Principal

The principal is how much money you initially borrow when you take out a loan. Your principal balance is how much you owe, and your loan is paid off when it reaches zero.

Interest Rate

The loan’s interest rate is the amount a lender charges a borrower for lending them the money and is a percentage of the principal amount that is loaned. Interest is typically denoted as an annual percentage rate or APR.

Loan Repayment Term

The loan repayment term is the amount of time you have to repay the loan. For example, you might have a 30-year mortgage or a 5-year auto loan.

Shorter loans generally mean you’ll pay less interest, while longer loans generally mean a lower monthly payment. This is something to consider when you have a choice in repayment term.

Paying a loan monthly is typical, though some loans may be more frequent.

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Collateral

A secured loan is backed by collateral which is an asset that the lender can take from you to cover their losses if you don’t repay them.

On the other hand, there is no collateral for an unsecured loan, however, if you don’t pay off your debt, your lender can send the debt to a collections agency, which can lower your credit score. A lender may also be able to sue you if you don’t pay back your loan.

Origination Fees

Origination fees may be charged when you take out a loan. An origination fee is an upfront fee charged by the lender to process a new loan application.

Down Payment

For some loans, you may need to make a down payment to show that you’ve got “skin in the game.” This is typical for home loans and auto loans.

The amount that is required for a down payment will depend on the lender and your creditworthiness, but house down payments are typically 3.5% to 20%, while auto loans are typically 10% to 20%.

That said, it’s also possible to qualify for loans without any down payment.

Additional Fees

Some loans come with additional fees, such as for administrative reasons. You may have to pay these fees to your lender or third parties.

Sometimes these fees can be rolled into your loan, and other times they’ll have to be paid upfront.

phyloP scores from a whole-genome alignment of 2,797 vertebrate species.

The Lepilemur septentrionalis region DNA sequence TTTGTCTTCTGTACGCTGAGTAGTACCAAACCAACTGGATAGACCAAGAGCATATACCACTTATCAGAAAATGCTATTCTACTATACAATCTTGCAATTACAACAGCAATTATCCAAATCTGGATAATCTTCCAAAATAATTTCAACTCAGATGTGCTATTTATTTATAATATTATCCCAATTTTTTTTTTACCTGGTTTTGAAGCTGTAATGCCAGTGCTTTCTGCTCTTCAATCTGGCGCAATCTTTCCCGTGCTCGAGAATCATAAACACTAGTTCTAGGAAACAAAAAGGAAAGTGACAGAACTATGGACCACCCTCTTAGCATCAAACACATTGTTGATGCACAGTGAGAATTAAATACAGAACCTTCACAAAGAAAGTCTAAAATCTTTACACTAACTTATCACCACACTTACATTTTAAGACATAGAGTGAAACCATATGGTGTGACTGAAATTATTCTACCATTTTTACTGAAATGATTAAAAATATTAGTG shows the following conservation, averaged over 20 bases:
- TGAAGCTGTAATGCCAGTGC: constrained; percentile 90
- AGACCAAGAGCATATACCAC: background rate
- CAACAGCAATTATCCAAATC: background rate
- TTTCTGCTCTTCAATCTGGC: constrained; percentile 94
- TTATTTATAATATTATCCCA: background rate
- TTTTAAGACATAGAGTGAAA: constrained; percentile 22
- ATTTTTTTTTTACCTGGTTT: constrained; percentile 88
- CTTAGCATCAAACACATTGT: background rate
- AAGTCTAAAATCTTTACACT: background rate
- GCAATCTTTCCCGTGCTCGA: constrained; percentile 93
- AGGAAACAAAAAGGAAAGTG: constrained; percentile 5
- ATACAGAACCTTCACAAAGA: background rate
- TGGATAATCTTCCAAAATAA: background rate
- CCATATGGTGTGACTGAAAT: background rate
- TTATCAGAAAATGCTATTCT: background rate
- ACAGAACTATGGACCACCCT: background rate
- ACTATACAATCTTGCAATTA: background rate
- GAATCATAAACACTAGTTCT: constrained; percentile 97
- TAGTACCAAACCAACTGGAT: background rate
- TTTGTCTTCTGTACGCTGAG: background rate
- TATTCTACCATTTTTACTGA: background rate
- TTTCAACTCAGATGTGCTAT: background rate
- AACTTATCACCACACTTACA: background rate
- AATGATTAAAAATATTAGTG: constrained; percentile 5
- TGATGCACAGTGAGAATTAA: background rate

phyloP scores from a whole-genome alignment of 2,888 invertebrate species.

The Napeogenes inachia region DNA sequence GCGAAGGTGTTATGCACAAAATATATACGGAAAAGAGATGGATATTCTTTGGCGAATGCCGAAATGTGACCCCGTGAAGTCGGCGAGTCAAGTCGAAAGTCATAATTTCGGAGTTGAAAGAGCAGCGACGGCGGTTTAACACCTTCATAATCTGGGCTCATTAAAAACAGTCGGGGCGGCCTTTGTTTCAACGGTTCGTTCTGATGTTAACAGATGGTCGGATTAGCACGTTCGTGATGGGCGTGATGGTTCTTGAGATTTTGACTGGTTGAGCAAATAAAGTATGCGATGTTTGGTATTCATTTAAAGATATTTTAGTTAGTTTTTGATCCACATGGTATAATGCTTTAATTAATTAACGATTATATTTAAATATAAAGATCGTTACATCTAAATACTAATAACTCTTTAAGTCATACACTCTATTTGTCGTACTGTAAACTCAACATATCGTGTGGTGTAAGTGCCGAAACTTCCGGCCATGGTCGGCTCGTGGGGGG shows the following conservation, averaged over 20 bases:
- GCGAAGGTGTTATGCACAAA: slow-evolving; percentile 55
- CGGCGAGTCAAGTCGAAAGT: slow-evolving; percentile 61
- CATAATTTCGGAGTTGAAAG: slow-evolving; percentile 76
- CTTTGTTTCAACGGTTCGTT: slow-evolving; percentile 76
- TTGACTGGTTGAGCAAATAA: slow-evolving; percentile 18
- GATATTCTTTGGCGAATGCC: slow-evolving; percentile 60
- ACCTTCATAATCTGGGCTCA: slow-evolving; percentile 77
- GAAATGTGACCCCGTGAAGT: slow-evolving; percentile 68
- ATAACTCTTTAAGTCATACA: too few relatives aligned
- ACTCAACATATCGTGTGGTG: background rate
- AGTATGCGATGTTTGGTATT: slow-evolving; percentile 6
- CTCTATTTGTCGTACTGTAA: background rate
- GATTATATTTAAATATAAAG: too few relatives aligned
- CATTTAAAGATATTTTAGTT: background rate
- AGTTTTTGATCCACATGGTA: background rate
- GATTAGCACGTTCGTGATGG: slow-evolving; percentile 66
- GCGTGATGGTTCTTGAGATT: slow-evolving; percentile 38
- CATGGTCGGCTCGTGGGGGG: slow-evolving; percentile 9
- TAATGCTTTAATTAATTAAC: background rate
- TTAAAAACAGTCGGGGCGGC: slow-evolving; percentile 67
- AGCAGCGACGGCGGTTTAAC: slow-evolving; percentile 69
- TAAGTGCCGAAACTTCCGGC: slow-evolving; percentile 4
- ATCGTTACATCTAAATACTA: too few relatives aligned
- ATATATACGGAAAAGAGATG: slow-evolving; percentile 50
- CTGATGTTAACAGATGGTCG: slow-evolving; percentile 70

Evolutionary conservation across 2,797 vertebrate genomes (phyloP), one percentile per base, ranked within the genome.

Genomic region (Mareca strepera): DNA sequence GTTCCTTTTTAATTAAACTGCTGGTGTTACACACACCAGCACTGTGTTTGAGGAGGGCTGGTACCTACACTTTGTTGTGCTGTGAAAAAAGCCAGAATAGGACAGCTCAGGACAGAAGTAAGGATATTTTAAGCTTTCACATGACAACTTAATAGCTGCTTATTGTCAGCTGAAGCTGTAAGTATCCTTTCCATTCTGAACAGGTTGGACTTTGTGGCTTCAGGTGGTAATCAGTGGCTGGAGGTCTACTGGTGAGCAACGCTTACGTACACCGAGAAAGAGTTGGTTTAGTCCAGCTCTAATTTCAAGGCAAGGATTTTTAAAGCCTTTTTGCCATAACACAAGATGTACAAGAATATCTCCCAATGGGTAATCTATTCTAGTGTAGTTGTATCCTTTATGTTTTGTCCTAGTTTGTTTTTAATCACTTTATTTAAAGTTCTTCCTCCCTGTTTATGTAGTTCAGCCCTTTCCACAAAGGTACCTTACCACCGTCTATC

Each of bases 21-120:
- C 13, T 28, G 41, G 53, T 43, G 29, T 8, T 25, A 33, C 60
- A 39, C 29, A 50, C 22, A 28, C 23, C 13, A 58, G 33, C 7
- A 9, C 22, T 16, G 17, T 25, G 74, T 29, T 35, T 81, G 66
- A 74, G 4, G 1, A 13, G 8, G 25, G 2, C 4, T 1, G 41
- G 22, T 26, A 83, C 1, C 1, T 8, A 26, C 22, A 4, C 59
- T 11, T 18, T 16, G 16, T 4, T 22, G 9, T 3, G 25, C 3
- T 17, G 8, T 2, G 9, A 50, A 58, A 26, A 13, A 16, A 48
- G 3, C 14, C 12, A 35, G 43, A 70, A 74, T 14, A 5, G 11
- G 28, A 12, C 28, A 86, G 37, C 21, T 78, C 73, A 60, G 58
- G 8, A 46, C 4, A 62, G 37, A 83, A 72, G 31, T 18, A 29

Different Types of Loans

While many types of loans exist, here are the most common ones that you’ll encounter.

Personal Loan

A personal loan is money borrowed for a wide array of things. Personal loans can be used for anything from debt consolidation to credit card payoff, wedding planning, and much more.

Personal loans can be unsecured or secured and you can get your money relatively quickly once approved. 

Banks, credit unions, and peer-to-peer lending companies are all places where you can get a personal loan.

Because personal loans can be used for a wide array of things, and that they can come secured or unsecured, interest rates vary greatly, and it’s possible your loan could have double-digit interest rates, especially if you don’t have good credit.

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Business Loan

Business loans are used to fund a new or existing business. This money can be used for hiring staff, buying equipment or inventory, for working capital, and similar.

Student Loan

Student loans are used to pay for higher education. You can apply for federal student loans or private student loans (or both, sometimes). Different student loans exist for different situations.

Federal student loans come in subsidized and unsubsidized forms. Subsidized loans do not accrue interest while you’re enrolled at least half-time in school.

Private student loans typically have higher interest rates and are offered through banks and online lenders.

Before taking on student loans, be sure you understand how much you’re taking out and what the terms are. Many people with student loans have struggled to repay their debt.

Auto Loan

Auto loans are used to purchase automobiles such as cars and trucks. You’ll typically have the option to finance an auto purchase through the dealership, though getting a loan from a bank or credit union may yield you a loan with a lower interest rate.

One trick is to talk to lenders before going to an auto dealer and see what type of auto loans you qualify for before you even enter the dealership. That way, you can get the best interest rate and loan terms when you buy your car.

Home Loan

A home loan, or mortgage, is money you use to buy a home. There are many available types of home loans, including FHA loans, VA loans, 30-year loans, 15-year loans, and more.

Interest rates with mortgages vary based on the type that you get. With home loans, the home you buy is typically the collateral you put up for the loan.

Payday Loan

A payday loan is a relatively small amount of money that is lent at a very high interest rate, often three-digit interest, that is agreed to be paid back when the borrower receives their next paycheck.

In general, it’s best to avoid payday loans as the high fees, and short repayment terms can trap you in a cycle of debt. 

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The Loan Process

Some loans require more paperwork and involvement than others. With that in mind, here is the basic process that is typical of most loans.

Apply

Before you can get a loan, you’ll first need to fill out an application. Loan applications ask for personal information, including things such as: